Jeff and Bubba work on a big spread in Southern Arkansas, along the Oklahoma border. They are your typical ranch hands who have worked together and under the same brand for several years. They have become "semi-famous" in that area as a couple of guys that can get themselves into some predicaments and – somehow – find a way to get out of them.
Not too long ago, they found themselves in a rather remote part of the ranch, checking on the spring-calving herd. They were driving the old one-ton dually they had inherited from the fence-building crew, who had inherited it from the boss, who wound up with the truck after the owner of the operation had gotten all the good out of it. After they had just crossed a gravel-bottom creek and spun their way up the muddy bank locked in four-wheel drive, Jeff (the driver) suspected he had a flat on the right, front tire. He suggested that Bubba get out and confirm his suspicions. Sure enough, Bubba said it was flatter than a pancake, but – just on one side.
At least ten miles from the closest humanity and neither of them owners of anything close to the technology of a cellphone, they knew they would be the ones to fix things up. "Do we even have a spare tire?" Jeff asked thoughtfully.
"Yep," Bubba replied. "It's on the left front. Remember, we put it on last fall when we had the blow-out on the gravel road down in the bottoms." Jeff seemed to get a little agitated.
"So, we don't have an 'extra' spare?"
Jeff, who was beginning to look more like the "brains" of the duo, calculated that they could take one of the outside duals off the rear and put it on the right, front until they could drive to services. "Get the jack," he commanded his partner.
"I'd be more than happy to if'n we had a jack," was the unwelcome response.
Undeterred, Jeff surmised that if he could lay a big rock down so that the inside dual could pull up on it and thereby expose the outside dual above the ground surface for removal. Bubba retrieved a large stone and that job was done. "Please tell me we DO have a lug wrench, Bubba."
"Way ahead of you, brother," Bubba proudly exclaimed, holding a rusty, slightly-bent, one-lug wrench.
Jeff began to remove the nuts from the rear wheel when he realized that the one and only wrench in their possession was one size to big. "Are you ready to start walking?" he asked dejectedly.
"Nope," answered Bubba, who has never been known to walk more than the hundred yards from the bunkhouse to the cook shack. "We'll just shim the wrench."
Bubba took out his pocket-knife and began to cut strips of aluminum from one of the several dozen cans that were strewn around the bed of the pickup.  As he wrapped a strip of aluminum around each lug nut, it allowed just enough of a bind to break each nut from the lug bolt. Eventually, the wheel was removed and the nuts reattached, but considering it took at least one new strip of aluminum for each nut, it took most of two hours for the process.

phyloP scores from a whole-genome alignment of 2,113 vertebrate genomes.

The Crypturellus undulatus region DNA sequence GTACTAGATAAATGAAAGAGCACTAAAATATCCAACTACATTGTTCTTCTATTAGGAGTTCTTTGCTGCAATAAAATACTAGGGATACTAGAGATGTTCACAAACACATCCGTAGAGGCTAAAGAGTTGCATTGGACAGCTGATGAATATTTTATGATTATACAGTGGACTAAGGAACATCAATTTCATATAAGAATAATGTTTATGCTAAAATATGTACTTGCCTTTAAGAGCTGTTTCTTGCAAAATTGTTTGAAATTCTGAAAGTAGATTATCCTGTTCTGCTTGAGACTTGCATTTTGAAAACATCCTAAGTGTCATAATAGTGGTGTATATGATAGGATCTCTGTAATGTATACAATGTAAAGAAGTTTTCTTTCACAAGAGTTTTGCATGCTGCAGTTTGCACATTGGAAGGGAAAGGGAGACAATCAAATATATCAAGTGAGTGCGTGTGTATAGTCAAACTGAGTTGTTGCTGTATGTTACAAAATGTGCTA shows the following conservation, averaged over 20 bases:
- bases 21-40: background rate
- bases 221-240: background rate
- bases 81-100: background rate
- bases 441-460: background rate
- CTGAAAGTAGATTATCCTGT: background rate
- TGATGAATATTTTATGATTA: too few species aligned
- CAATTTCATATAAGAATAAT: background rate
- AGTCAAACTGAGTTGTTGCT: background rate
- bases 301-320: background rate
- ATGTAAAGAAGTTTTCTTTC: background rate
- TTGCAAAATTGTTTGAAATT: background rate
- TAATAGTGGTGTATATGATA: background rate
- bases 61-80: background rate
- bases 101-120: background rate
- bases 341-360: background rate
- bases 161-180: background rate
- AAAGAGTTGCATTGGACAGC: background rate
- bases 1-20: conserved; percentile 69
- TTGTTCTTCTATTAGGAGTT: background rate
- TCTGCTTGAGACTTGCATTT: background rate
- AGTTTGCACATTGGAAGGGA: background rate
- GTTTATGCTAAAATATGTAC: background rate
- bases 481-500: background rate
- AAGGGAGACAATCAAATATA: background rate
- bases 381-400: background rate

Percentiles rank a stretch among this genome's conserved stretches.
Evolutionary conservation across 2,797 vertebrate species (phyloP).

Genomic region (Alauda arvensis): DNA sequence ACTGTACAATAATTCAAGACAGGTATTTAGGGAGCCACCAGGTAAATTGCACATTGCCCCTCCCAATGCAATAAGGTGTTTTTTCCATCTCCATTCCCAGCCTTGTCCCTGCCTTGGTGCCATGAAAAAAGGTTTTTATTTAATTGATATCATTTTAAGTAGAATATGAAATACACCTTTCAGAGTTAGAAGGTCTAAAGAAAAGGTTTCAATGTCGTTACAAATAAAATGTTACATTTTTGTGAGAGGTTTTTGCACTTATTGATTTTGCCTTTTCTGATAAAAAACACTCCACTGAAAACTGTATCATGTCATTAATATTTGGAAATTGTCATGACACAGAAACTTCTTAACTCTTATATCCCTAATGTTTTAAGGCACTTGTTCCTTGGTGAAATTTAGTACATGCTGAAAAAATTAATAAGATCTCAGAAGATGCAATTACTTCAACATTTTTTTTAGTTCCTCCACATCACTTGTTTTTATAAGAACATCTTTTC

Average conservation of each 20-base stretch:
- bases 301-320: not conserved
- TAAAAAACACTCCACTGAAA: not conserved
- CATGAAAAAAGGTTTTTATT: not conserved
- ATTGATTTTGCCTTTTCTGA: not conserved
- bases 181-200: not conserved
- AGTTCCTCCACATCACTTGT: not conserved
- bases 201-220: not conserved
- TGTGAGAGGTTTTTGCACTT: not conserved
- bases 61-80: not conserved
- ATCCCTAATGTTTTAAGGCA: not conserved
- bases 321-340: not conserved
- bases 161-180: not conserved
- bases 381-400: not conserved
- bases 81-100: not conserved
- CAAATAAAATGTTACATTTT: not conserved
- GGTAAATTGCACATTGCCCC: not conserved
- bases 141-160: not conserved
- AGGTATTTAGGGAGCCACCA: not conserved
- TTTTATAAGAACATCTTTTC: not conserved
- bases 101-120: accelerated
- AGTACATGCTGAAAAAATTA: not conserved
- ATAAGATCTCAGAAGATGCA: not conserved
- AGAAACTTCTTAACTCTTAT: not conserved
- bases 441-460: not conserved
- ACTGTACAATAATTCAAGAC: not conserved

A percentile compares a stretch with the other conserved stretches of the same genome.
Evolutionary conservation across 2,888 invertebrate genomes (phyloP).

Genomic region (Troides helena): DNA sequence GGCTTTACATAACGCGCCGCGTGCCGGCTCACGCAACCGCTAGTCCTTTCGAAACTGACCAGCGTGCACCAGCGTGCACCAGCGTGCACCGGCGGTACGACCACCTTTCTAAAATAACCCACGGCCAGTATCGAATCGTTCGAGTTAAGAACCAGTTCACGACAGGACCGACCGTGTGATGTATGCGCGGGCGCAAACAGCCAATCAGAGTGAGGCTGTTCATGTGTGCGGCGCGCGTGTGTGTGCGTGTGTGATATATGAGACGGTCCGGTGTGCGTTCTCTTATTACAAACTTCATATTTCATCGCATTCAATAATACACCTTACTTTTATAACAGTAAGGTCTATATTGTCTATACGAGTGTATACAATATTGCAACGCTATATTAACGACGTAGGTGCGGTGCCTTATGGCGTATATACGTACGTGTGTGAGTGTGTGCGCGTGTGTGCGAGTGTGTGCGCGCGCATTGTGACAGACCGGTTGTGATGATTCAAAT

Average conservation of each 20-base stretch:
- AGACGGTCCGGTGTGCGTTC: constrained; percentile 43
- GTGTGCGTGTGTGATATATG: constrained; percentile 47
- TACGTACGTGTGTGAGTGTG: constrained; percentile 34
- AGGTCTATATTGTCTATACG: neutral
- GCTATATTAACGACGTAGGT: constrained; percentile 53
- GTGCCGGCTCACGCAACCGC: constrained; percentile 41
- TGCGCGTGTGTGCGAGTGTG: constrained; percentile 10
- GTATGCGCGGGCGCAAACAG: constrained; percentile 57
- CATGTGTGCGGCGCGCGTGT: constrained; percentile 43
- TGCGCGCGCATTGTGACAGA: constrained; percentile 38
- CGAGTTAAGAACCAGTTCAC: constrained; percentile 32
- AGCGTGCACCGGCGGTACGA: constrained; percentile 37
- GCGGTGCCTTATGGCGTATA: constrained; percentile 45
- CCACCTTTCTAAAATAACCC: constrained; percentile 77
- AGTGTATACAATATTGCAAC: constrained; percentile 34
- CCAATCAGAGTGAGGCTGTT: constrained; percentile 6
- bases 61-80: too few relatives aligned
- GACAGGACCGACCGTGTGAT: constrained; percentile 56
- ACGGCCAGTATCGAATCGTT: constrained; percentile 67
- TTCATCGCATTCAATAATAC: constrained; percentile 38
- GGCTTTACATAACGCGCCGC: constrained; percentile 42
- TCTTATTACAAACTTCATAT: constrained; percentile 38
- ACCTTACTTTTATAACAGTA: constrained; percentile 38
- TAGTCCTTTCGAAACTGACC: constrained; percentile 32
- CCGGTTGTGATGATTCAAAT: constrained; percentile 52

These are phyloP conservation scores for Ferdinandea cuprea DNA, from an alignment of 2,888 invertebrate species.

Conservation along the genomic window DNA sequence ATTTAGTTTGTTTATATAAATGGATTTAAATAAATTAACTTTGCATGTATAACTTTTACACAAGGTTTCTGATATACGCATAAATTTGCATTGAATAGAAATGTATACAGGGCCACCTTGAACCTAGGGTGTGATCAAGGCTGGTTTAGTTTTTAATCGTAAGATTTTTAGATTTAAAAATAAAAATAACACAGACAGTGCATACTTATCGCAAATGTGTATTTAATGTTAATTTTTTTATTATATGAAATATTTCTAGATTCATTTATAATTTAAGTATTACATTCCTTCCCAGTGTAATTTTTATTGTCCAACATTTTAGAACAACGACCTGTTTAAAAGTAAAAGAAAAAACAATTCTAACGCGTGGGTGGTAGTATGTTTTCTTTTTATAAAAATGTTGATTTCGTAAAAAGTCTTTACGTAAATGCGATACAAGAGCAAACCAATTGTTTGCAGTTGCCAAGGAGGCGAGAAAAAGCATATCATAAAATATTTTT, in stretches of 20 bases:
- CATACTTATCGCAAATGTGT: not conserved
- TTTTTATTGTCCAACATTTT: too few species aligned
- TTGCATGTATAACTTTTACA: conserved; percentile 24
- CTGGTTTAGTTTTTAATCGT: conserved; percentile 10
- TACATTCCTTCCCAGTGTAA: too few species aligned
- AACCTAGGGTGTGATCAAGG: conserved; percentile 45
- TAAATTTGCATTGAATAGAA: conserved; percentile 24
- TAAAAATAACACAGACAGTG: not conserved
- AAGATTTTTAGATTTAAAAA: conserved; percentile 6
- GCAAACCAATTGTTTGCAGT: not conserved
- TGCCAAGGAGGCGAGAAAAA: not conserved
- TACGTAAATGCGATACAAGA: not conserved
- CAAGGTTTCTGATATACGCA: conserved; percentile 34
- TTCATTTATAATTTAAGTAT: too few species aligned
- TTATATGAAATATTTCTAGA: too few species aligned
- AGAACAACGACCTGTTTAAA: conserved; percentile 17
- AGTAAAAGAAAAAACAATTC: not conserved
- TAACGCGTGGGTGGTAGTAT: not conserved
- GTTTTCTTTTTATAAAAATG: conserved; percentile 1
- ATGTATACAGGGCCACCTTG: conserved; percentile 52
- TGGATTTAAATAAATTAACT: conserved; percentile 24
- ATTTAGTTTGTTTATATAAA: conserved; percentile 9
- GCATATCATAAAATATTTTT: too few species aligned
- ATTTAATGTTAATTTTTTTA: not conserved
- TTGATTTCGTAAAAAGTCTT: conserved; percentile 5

Jeff started the truck and rolled off the rock-jack and began to ponder how to jack up the right front.  
He retrieved an old hedge post from an adjacent fence and put one end of the post on top of the rock they had used for the rear jack and drove the truck axle lengthways up on the post.  As sure as Christmas comes before New Years, the flat, right front tire dangled loosely off the end of the cowboy-improvised jack.  Bubba was still sitting in the shade carving more aluminum shims for the next wrench work.  
They got back to ranch headquarters well after dark to find the boss more than a little upset that they hadn't even laid eyes on any of the cows they were sent to check. He then sternly insisted that they put a spare tire, jack, and correct sized lug wrench in the truck right then before it "slipped" their minds again.
"Naw," muttered Bubba, "We'll do it first thing tomorrow. We're gonna miss chow if we don't get down to the cook shack right now."
This true story happened three months ago and, somewhere in Southern Arkansas, there is still a one-ton dually running around a ranch with five good tires on the ground, a flat in the back, strips of aluminum cans blowing in the bed, no jack, and the same lug wrench that fits something, somewhere.
Jerry Crownover is a farmer and former professor of Agriculture Education at Missouri State University. He is a native of Baxter County, Arkansas, and an author and professional speaker. To contact Jerry about his books, or to arrange speaking engagements, you may contact him by calling 1-866-532-1960 or visiting and clicking on 'Contact Us.'


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